The cover of an April issue of Entertainment Weekly featuring nearly-nude depictions of the Dixie Chicks, all with words written on their skin used in commentaries about the band.The cover of an April issue of Entertainment Weekly featuring nearly-nude depictions of the Dixie Chicks, all with words written on their skin used in commentaries about the band. [Source: Associated Press / Guardian]The Dixie Chicks, a modern country band from Texas, plays a concert in London. The band consists of three singers and multi-instrumentalists, Natalie Maines, Martie Maguire, and Emily Robison, and backing musicians. During the show, Maines says to the audience: “Just so you know, we’re on the good side with y’all. We do not want this war, this violence, and we’re ashamed that the president of the United States is from Texas.” The London Guardian, in a review of the show, reports the comments on March 12. Within days, Maines and the Dixie Chicks become the targets of intense and heavy criticism from conservative commentators and Bush supporters in the United States. Country music radio stations across the nation begin dropping their songs from their playlists, even though the Chicks currently have the top song in country music airplay, “Travelin’ Man.” Radio stations set up trash cans outside their stations for listeners to publicly discard their Dixie Chicks CDs, and some radio stations hold “disc-burning” and “disc-smashing” festivals featuring bonfires and tractors. Two radio station chains, Cox and Cumulus, ban the Chicks from being played on all the stations they own. Critics on Fox News and conservative radio shows nickname the band “the Dixie Sluts,” “Saddam’s Angels,” and other monikers. Country musician Toby Keith, a conservative and frequent guest on Fox News and radio talk shows, begins using a backdrop at his concerts featuring a photo montage putting Maines together with Saddam Hussein. Maines reluctantly accepts 24-hour security from the barrage of death threats she receives. She quickly issues an apology, saying, “Whoever holds that office [the presidency] should be treated with the utmost respect,” but the apology makes little difference to many. Indeed, the band does not back away from its position: Robison will later say: “Everybody talks about how this war was over quickly and not that many people died. Tell that to the parents of people coming home in body bags.… Natalie’s comment came from frustration that we all shared—we were apparently days away from war (see March 19, 2003) and still left with a lot of questions.” Maines will later say: “The thing is, it wasn’t even a political statement. It was a joke made to get cheers and applause and to entertain, and it did. But it didn’t entertain America.” Maines will later say the controversy starts on a right-wing message board and blog called Free Republic. Music producer and comedian Simon Renshaw, a close friend of the band members, agrees with Maines, saying: “The extreme right-wing group, for their own political reasons, are attempting to manipulate the American media, and the American media is falling for it. The Free Republic is very well organized. There’s definitely a Free Republic hit list with all of the radio stations they’re trying to affect, and they are totally focused, and the girls are going to get whacked.” Documentary maker Barbara Kopple, who is making a film about the group, will later say: “[The c]ountry music [industry] put[s] sort of their musicians in a box, and they’re expected to be very conservative in their leanings, and these were three all-American girls that nobody ever expected this from. So when Natalie made her statement, it was as if she had betrayed country music. There was a massive boycott on playing any of their music. There was this group called the Free Republic that immediately got on Web sites and blogs and everything else to make sure that their music was not shown, their CDs were trampled, and for this, they even got death threats. So they had to have bomb-sniffing dogs, they had security, and nothing could stop these women from playing.” Kopple cites one example of a very specific and credible death threat issued for a July 6, 2003 concert in Dallas, but the three band members insist on playing, and the concert goes off without incident. In April 2003, Maines says: “People think this’ll scare us and shut us up and it’s gonna do the opposite. They just served themselves a huge headache.” [Guardian, 3/12/2003; Guardian, 4/25/2003; Democracy Now!, 2/15/2007] Eventually, their CD sales begin to rebound, and in 2007, they will win five Grammy awards, an accomplishment many will see as a vindication of the Dixie Chicks’s music and their right to freedom of speech, as well as something of a repudiation of the Nashville-based country music industry. Music executive Jeff Ayeroff will note that “the artist community… was very angry at what radio did, because it was not very American.” Music executive Mike Dungan, a powerful member of the country music industry, says of the awards, “I think it says that, by and large, the creative community sees what has happened to the Dixie Chicks as unfair and unjust.” [New York Times, 2/13/2007]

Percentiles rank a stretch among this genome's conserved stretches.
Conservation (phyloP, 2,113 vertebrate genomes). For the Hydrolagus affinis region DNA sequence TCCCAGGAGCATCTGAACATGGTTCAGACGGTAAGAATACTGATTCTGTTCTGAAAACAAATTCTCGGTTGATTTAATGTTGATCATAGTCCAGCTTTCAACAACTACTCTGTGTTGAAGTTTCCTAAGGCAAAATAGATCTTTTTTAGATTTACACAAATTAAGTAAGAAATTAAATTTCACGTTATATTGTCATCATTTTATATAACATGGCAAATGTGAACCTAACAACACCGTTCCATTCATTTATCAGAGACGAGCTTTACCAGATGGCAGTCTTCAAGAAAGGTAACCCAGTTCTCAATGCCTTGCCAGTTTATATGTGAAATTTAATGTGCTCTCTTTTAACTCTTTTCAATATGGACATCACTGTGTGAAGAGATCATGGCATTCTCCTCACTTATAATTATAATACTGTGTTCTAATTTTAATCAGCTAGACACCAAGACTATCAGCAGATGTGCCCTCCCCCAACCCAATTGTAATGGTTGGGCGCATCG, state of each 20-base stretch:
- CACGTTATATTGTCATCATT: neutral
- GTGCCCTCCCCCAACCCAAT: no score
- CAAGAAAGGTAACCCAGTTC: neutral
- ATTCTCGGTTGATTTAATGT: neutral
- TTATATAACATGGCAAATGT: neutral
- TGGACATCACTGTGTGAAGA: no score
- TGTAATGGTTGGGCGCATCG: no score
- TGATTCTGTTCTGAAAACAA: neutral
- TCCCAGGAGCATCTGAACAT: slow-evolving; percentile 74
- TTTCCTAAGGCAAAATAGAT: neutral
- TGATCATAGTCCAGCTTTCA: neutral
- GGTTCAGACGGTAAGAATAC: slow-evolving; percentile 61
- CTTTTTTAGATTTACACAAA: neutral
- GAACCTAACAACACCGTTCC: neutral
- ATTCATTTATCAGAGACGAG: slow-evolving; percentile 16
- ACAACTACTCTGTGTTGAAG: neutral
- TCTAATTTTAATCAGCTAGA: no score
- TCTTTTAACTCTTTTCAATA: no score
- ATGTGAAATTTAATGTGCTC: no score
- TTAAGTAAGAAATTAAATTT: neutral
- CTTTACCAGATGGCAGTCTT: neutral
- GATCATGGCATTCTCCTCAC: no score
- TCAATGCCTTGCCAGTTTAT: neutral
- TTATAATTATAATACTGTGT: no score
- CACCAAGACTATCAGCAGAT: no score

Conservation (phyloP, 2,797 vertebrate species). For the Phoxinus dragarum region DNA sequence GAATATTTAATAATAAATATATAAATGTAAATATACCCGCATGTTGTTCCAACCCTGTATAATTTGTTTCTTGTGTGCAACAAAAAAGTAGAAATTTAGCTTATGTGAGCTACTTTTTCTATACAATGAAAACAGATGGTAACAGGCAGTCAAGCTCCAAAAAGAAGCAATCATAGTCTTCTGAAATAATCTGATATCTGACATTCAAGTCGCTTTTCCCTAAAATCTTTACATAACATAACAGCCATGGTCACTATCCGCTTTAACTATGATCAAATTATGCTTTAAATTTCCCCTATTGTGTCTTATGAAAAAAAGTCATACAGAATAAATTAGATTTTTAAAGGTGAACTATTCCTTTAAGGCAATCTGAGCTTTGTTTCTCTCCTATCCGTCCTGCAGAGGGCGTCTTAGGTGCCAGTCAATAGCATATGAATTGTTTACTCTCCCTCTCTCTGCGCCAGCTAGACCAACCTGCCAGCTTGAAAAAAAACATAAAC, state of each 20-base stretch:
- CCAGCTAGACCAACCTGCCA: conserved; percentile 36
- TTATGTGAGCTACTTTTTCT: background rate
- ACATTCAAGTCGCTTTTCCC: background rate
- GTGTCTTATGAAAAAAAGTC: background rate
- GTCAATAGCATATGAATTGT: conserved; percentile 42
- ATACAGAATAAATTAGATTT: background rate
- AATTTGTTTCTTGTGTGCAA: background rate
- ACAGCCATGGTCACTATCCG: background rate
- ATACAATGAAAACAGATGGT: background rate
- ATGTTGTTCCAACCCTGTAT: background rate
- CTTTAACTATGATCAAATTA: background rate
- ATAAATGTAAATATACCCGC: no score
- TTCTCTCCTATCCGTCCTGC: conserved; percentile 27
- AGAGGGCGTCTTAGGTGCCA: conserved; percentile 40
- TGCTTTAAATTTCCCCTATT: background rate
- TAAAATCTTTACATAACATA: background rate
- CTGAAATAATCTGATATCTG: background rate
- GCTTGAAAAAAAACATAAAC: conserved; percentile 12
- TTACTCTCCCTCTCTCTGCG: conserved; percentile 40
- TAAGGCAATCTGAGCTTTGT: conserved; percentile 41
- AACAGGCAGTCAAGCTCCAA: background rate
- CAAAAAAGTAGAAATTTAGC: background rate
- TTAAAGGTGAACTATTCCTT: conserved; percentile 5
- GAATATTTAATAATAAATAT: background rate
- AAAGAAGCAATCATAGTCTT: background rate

Entity Tags: Martie Maguire, Dixie Chicks, Barbara Kopple, Emily Robison, Jeff Ayeroff, Simon Renshaw, Toby Keith, Mike Dungan, Natalie Maines, Free Republic